In many situations, this solution is a little overkill though, so I’ve also created a second version which simply allows you to redirect any local folder (including variable paths!) to any location in a user’s Onedrive folder.
The main differences between Microsoft AAD LAPS and LeanLAPS:
MS Won’t enable the account if it’s disabled.
MS Won’t create the account if it doesn’t exist.
MS Won’t add it to Administrators group if it’s not a member.
MS Won’t remove accounts from Administrators group if they’re not supposed to be there.
MS has an AAD integrated GUI and RBAC
LeanLAPS requires P2 licensing because it used Proactive Remediations
Managing local admin accounts using Intune has a lot of quirks, my tele-colleague Rudy Ooms has already written extensively about this. He also wrote a PowerShell solution to rotate a specific local admin’s password and had the genius idea of using Proactive Remediations (a MEM feature) to display passwords to admins, integrated / free in the Intune Console.
However, I felt I needed a more lightweight solution that;
3. Download and doublecheck the config of LeanLAPS.ps1 (e.g. configure if other local admins should be removed, what the local admin name should be and the password length). Make sure to use NotePad++ / that the file stays UTF-8 Encoded without a BOM.
4. Set both the detection and remediation script to LeanLAPS.ps1 and run it in 64 bit:
5. Assign to a group and deploy. By default it will run every day, but you can also let it run more or less frequently, which determines how often the password is reset (hourly in below example):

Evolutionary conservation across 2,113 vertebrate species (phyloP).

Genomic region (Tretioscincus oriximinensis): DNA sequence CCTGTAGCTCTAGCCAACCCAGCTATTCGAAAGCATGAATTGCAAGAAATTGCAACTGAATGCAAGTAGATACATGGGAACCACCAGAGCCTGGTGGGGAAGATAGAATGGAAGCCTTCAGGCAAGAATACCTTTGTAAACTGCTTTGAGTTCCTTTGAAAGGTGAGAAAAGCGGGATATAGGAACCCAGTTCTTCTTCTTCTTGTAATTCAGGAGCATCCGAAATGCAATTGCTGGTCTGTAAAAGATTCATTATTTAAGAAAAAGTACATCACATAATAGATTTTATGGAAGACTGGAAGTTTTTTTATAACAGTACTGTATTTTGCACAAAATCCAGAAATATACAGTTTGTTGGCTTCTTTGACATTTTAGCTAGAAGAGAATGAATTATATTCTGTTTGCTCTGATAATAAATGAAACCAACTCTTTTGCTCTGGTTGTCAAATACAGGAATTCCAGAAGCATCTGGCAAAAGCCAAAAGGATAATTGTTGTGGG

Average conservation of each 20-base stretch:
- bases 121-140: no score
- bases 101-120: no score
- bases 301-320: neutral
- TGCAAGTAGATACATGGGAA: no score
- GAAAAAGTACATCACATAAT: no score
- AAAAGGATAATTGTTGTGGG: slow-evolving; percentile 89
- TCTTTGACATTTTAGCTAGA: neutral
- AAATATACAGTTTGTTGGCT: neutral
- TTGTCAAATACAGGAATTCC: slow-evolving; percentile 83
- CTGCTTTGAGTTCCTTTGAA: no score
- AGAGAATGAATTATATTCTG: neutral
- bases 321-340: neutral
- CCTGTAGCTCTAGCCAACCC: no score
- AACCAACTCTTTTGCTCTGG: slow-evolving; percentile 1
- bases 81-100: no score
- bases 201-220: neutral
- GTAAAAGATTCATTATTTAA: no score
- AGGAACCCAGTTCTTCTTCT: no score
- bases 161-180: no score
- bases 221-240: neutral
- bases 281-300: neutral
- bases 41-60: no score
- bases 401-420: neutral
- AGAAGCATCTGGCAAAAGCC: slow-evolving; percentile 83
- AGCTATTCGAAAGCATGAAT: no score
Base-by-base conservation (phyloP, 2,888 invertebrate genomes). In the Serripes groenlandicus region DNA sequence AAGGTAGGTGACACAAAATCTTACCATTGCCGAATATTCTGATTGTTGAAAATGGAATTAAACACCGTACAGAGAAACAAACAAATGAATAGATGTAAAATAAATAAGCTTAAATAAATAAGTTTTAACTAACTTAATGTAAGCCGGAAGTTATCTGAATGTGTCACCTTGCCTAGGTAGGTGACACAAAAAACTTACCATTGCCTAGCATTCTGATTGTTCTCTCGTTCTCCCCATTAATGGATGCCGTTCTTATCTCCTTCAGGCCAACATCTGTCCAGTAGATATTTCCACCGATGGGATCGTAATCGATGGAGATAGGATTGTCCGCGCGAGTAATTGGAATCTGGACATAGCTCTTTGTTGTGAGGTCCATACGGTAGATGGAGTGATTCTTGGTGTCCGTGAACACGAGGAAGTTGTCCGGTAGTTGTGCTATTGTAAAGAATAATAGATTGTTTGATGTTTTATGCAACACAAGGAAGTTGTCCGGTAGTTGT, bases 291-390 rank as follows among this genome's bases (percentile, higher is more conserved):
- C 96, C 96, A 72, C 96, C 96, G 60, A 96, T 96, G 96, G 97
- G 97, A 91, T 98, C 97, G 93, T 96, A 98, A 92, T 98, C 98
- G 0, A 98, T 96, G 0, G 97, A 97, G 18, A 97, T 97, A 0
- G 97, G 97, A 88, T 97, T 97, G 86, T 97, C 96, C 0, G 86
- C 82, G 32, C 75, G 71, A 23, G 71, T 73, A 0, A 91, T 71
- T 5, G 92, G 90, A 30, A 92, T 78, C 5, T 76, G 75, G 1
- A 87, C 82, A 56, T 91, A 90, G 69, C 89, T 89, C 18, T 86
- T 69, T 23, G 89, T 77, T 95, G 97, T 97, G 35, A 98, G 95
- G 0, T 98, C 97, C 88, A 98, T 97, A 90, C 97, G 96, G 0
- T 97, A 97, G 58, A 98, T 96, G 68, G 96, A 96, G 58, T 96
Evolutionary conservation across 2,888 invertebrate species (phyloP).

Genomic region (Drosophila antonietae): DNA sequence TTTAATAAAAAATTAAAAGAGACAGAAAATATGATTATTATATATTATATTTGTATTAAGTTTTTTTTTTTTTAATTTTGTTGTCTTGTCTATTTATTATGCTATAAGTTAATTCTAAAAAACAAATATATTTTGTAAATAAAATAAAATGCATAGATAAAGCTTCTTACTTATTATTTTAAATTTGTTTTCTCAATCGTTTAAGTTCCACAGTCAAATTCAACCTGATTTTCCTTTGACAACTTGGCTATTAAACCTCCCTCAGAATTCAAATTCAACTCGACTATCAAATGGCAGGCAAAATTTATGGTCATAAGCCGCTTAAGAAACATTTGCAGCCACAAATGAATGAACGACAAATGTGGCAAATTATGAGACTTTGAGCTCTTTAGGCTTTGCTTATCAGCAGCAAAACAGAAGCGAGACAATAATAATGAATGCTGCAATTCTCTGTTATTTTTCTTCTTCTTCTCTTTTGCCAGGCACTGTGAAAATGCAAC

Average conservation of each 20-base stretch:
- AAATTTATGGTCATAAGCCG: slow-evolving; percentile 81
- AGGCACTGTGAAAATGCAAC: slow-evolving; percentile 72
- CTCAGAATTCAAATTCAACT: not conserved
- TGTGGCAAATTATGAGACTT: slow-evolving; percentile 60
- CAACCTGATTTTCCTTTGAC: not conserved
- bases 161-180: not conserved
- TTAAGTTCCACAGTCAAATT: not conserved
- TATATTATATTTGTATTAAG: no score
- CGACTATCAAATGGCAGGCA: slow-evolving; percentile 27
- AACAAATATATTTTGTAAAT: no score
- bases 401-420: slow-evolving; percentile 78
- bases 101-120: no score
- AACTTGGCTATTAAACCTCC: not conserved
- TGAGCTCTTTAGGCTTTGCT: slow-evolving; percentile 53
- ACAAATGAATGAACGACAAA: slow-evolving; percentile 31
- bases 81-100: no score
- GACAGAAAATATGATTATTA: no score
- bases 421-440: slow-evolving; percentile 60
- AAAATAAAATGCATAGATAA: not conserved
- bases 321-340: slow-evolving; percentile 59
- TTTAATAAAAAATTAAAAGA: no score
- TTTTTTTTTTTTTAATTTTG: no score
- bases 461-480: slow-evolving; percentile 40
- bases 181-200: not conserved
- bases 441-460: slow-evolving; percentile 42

6. Deploy, and then click on the script package:
7. Go to Device status and add both output columns:
Congratulations, you can now see the current local admin passwords for all managed Windows 10 devices!
Note: if you wish to trigger a quick remediation, delete the correct keys under Computer\HKEY_LOCAL_MACHINE\SOFTWARE\Microsoft\IntuneManagementExtension\SideCarPolicies\Scripts\Execution and Reports in the client’s registry, then restart the IntuneManagementExtension service and the remediation will re-run within 5 minutes.
I’ve seen a few examples of distributing a set of teams backgrounds to users in MEM, mostly they seemed a little overly complex, especially in targetting all local users and/or packaging the script into an application. I wanted to:
Deploy using MEM PS script in user context
Avoid access controls on the storage location of the backgrounds
Simplify the creation of required Azure resources
Have a simple update procedure
Here’s my take, first autocreate a blob storage location using my template:
Normally I’d recommend using the Unified Write Filter in Windows 10 to keep Kiosk machines in a semi-decent state.
For a customer that did not have this luxury, I wrote a tiny self-scheduling PowerShell script that will run as SYSTEM and clean up any of the specified folders in any of the user profiles on the machine.
This example can be used for many purposes to drop a script and maintain a scheduled task. Redeploying it will overwrite the dropped script and scheduled task as per the new config.